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Monday MLK speaker challenges audience to write own book

  • Glenda Hatchett addresses the audience.
  • Upcycling
  • Upcycling
  • Co-chairs Kathleen Underwood and Bobby Springer
  • Hatchett signs books.
  • Silent march
  • Martha Moore reads during the marathon reading.
  • Poverty simulation
  • NasCierra Sims wows the crowd with a memorized performance of 'I Have a Dream.'

Posted on January 21, 2013

The first keynote speaker for Martin Luther King Jr. Commemoration Week brought the audience to its feet with a message of making a difference and building King’s "beloved community."

Judge Glenda Hatchett spoke before a standing-room crowd in the Kirkhof Center January 21. Hatchett has a syndicated TV show, “Judge Hatchett,” and serves as national spokesperson for Court Appointed Special Advocates. Hatchett said as a child growing up in Atlanta, she took piano lessons with King’s young children.

“I didn’t know he was this famous person,” Hatchett said. “I later learned that their daddy was a man who God sent to the world on this journey.”

Hatchett stressed that the country’s leaders are not following King’s mission of building a beloved community. She cited Michigan statistics in which 24 percent of children live in poverty, nearly 11 percent in extreme poverty. Hatchett drew a connecting line from poverty to prison, stating that people who live in poverty are three times more likely to have a criminal record.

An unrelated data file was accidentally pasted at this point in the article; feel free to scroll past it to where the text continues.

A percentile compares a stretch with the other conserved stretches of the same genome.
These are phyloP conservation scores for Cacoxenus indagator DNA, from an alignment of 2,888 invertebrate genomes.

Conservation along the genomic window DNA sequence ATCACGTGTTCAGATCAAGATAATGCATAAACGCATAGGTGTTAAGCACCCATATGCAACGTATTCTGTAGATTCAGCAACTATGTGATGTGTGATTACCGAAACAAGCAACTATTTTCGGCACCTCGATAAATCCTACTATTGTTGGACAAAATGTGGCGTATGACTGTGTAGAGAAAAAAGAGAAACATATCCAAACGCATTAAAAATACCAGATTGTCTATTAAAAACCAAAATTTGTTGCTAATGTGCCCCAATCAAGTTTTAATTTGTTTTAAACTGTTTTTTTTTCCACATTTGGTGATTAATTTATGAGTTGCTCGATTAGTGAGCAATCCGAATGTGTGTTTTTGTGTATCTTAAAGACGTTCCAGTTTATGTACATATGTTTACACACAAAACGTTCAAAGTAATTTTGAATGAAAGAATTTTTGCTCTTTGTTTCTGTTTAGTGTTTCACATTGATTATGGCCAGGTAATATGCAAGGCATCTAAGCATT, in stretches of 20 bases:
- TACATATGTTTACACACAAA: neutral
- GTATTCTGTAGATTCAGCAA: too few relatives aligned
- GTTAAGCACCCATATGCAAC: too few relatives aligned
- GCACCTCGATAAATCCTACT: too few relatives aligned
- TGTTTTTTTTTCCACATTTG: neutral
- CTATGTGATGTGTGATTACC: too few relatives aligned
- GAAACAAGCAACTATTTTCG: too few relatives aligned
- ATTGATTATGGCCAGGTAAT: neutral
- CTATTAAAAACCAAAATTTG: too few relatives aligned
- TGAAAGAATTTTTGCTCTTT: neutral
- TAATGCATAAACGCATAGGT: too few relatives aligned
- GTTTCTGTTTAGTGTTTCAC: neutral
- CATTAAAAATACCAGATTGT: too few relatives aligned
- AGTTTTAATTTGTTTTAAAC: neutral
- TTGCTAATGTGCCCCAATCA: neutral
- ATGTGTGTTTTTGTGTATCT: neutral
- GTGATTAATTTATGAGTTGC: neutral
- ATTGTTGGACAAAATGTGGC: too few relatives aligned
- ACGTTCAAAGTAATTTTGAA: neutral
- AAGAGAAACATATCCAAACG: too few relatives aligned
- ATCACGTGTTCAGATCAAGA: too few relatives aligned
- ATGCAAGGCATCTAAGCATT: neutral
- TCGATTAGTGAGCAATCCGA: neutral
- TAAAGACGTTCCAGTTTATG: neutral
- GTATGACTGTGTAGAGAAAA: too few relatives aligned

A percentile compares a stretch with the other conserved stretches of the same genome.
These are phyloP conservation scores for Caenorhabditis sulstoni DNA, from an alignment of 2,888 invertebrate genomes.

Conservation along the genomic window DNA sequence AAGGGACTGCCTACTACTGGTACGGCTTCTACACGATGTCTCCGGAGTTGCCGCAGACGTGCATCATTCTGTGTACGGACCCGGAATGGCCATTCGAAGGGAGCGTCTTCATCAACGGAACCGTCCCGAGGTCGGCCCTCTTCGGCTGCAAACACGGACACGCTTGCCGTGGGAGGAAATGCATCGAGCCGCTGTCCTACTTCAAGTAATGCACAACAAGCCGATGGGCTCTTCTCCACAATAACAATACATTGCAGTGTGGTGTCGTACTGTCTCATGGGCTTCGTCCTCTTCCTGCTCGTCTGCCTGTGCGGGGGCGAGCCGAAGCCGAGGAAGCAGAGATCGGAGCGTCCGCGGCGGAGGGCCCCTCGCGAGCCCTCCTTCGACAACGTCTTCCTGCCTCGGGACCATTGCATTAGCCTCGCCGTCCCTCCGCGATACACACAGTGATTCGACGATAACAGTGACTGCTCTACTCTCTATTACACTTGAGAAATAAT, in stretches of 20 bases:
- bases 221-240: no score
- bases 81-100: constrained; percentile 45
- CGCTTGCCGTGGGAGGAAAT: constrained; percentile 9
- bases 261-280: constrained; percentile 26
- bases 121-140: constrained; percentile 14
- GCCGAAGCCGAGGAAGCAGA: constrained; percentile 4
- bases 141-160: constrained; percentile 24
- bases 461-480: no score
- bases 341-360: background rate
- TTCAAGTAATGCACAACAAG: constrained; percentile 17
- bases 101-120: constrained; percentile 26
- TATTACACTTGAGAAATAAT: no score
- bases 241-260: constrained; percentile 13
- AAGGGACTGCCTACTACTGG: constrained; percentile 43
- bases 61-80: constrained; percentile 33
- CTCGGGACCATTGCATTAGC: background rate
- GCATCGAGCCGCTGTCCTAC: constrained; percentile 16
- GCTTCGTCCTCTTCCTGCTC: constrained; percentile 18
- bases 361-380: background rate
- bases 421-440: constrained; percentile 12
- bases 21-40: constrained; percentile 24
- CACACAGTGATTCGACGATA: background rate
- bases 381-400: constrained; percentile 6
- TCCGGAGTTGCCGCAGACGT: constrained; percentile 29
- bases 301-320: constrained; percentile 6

“We have got to break this generational cycle. We can do better,” she said. “You cannot fix it unless you understand it. Where is that beloved community King talked about?”

She issued a challenge to audience members, the same challenge her father gave to her when she was in the first grade. Hatchett said in her first-grade classroom, she had a book with ripped pages. She asked her teacher for a new book only to be told, “Colored children don’t get new books.”

An avid young reader, she told her father that he needed to speak to someone who would get her a new book. “My father said, ‘You’re not going to get a new book. You have to write your own.’”

All of Monday’s social justice activities were well-attended. Highlights included morning and afternoon sessions of upcycling and making crafts for shelters. A panel discussion in the afternoon drew about 60 people, who listened and participated in discussions about “America in the Age of Obama.”

More than 400 people attended a free luncheon and watched President Obama’s inauguration in the Kirkhof Center. A highlight of the luncheon was a presentation by sixth-grader NasCierra Sims, from Muskegon. NasCierra recited King’s “I Have a Dream” speech with confidence and to a tee.

MLK events will continue Thursday, January 24, with a second keynote presentation from Majora Carter at 5 p.m. in the Kirkhof Center, Grand River Room. That presentation will be simulcast to the Eberhard Center and Meijer Holland Campus. Visit for details.

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